May 31.
Plymouth.
20. Robt. Adams to Lord Burghley. Finds the works of the fort at Plymouth as forward as the time and small means afford. Sends a plan. The circuit of the place, upon the top of the hill, contains 99 perches, of 18 feet to the perch ; estimates 63 perches at 11l. each, making 693l., and 36 at 8l., making 288l., amounting together to 981l., besides the gates, sentinel houses, and posterns, which may draw to 250l. The works done are expressed in the plan, and the hatched line shows the trench or ditch, which in some parts is 40 perches long, and 12 feet deep. The pricked line shows the 14 perches of wall, 13 feet high, 4 feet 8 inches at the bottom, and 2 feet 8 inches at the top, which is almost finished ; the charge of this Sir Francis Drake and the rest of the gentlemen will certify on their coming. The rest will be less laborious, as the hardness of the rock has been extremely painful.
Cannot further it without a larger contribution, but the town has good will and small means, and there is less hope of the cold charity of their small fellow-feeling neighbours. Begs him to consider the guard of so peerless a western port ; knows not its equal in England. Within six days after Her Majesty's letter was signed, his own letters were with Sir Fras. Godolphin, for providing materials for Scilly, so that the service might be furthered, and himself ready to execute the same. Encloses,
20. i. Plan, by Rob. Adams of the fort upon the Hoo at Plymouth, referred to in the above letter. 31 May 1593.
20. ii. Similar plan, signed S. B. 31 May 1593.
May 31. 21. Particulars of seditious and slanderous speeches urged against Penry on his arraignment. That the Queen stands against the Gospel, and will not move a finger to help it, nor speak a word to reform it ; that she will not come near Christ, and has a Gospel that stoops to her. That the magistrates, ministers, and people are conspirators against God, murder whole troops of souls, and are godless men. That the Privy Council are rebels against God, and levy their force against the Gospel. That the people are not permitted to serve God under the Queen, but are bond-slaves of the man of sin. That she would not have embraced the Gospel if she could have received the crown without it, and only uses it to strengthen her sceptre. That her dealings are not so much against men as against Christ Jesus ; that if Queen Mary had reigned to this day, the Gospel would have flourished more, and that outward peace without the Gospel is worth nothing. With note of an extract from his own book, "That were it not for the hope of a better life, it were better being the Queen's beasts than her subjects." [1¼ pages.]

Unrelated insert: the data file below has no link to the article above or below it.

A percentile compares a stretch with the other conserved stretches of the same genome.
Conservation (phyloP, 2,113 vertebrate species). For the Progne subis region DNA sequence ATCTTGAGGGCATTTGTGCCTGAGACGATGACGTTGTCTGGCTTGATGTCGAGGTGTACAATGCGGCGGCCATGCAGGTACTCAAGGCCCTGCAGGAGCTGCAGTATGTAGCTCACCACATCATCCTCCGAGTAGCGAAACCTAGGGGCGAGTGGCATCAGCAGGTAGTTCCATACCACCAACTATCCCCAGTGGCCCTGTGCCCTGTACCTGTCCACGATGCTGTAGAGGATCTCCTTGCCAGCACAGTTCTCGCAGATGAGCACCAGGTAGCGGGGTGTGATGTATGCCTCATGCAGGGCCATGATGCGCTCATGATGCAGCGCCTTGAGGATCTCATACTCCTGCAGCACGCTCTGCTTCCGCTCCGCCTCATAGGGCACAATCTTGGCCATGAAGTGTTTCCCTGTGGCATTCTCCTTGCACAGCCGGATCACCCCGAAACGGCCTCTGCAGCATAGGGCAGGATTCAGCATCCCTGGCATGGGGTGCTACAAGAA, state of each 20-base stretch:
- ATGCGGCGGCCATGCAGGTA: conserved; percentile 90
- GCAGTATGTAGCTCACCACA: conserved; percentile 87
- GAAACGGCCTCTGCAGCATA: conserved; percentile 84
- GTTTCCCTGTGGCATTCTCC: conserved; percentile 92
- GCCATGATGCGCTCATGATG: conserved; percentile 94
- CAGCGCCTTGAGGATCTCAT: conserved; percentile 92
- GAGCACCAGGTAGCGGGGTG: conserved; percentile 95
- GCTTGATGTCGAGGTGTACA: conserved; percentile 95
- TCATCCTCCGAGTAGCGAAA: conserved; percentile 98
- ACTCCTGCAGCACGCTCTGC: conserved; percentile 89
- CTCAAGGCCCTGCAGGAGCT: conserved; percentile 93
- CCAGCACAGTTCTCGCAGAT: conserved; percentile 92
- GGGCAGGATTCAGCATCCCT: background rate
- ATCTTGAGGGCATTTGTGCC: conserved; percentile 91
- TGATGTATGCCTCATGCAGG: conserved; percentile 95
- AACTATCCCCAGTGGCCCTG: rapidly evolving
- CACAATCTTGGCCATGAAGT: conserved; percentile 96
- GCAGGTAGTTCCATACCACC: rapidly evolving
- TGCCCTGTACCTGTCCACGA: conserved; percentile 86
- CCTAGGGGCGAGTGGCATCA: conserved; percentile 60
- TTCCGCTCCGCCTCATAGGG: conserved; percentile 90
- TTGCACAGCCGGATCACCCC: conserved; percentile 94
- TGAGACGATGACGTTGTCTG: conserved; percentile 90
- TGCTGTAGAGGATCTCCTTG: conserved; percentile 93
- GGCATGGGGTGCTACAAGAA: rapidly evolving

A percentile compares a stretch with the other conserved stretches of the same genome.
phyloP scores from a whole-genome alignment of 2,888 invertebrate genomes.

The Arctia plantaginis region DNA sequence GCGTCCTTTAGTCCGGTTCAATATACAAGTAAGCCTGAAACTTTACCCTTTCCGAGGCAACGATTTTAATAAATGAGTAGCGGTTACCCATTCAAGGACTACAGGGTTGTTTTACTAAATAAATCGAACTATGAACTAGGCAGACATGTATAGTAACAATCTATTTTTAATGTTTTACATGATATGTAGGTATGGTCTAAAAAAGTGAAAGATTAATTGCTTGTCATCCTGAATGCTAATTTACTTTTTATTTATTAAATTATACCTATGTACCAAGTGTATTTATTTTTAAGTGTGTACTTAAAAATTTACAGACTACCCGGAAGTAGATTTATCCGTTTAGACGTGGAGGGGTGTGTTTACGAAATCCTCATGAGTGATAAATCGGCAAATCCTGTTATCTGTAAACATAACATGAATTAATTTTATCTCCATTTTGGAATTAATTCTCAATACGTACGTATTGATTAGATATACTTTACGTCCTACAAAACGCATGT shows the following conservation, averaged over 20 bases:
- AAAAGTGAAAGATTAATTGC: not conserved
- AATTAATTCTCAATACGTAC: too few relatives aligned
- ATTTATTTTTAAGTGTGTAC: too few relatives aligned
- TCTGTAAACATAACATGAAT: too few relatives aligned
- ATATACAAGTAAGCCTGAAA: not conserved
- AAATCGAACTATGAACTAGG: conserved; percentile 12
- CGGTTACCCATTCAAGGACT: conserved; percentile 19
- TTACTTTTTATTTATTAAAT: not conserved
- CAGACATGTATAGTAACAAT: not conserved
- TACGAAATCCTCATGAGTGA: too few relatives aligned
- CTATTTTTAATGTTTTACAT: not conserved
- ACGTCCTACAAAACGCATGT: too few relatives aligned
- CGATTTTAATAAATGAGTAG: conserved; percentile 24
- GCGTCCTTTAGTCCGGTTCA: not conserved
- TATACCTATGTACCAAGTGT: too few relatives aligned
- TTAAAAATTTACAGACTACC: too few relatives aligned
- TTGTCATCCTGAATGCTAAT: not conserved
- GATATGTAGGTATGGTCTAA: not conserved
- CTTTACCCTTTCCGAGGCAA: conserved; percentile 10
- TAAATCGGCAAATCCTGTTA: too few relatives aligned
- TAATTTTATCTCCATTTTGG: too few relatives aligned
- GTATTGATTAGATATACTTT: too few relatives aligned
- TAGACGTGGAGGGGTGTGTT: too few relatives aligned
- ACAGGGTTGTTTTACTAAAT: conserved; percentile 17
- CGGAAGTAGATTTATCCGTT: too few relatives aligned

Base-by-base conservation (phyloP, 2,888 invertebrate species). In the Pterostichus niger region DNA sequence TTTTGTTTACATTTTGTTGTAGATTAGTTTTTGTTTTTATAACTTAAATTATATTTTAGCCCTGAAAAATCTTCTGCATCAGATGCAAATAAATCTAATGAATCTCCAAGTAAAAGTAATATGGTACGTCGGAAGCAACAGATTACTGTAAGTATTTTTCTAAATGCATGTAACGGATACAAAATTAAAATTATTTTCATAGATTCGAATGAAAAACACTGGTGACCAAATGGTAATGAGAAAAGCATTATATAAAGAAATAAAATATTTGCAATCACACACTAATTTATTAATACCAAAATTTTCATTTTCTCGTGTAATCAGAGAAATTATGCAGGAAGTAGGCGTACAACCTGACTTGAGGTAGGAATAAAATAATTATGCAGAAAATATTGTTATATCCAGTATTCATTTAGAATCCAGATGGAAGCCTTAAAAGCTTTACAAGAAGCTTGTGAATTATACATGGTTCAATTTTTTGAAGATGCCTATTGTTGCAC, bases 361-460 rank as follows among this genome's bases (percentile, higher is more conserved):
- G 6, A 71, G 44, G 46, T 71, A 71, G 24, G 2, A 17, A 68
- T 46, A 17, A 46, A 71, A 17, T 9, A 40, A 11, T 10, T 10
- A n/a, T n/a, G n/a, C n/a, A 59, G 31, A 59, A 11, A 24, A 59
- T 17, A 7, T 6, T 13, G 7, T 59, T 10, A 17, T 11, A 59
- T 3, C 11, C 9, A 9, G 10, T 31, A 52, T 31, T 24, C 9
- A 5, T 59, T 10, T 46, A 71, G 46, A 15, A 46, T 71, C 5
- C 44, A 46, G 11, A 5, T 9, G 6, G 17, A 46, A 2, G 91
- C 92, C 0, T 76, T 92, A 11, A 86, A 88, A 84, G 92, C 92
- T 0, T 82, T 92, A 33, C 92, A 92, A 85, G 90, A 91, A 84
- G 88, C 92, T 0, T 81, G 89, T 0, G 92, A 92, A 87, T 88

May 31. 22. Indenture of lease, by Robt. Harward of Mickleton, co. Gloucester, to Rich. Harris, Rich. Getway, Thos. Poole, and Robt. White, of the same place, of two yard lands arable, and two closes adjoining, for four years ; rent, 23l.
May. 23. Elizabeth Lady Russell to her brother-in-law, Lord Burghley. Since by the working of Lady Warwick, the writer's daughters are disinherited of their father's land, the judges having wrested the law to her [Lady Warwick's] liking ; and since my Lord of Cumberland so vehemently maintained to the writer that her daughters, Lady Warwick's brother's children, were so honourably provided for by their grandfather, begs his Lordship to ascertain what they have left for their preferment in marriage. Their grandfather has only left them the borough of Denbury, and the manor being sold before, this is but 3l. 12s. yearly, which was left them in their grandfather's lifetime, for maintenance during their minority ; it is now 10l. 8s., whereof 40s. is for standing fairs, which the steward and the rentgatherer have, for keeping of courts and gathering rents. Chaldon Herring, which is but 11l., was left conditionally.
Were it not for the deed in the Court of Wards, made 4 & 5 Phil. & Mary, the daughters, being heirs general to the Earl, would have presently but 3l. 12s., till the 56l. after the death of Lady Grey. These Carlisle rents, with the house, were left by the Earl to Lady Bedford by will, had not the Act of Parliament brought them to Her Majesty's hands; paid in this suit more than the rotten houses are worth, which is but 9s. 8d. yearly clear. Asks what is left them for their preferment in marriage and present maintenance by their grandfather, now that they are both out of their minority. Knows of nothing more than 8l. 10s. until young Lady Grey's death, and not so much as the trifles of two diamonds, appointed in rings by their grandfather, could be delivered in eight years.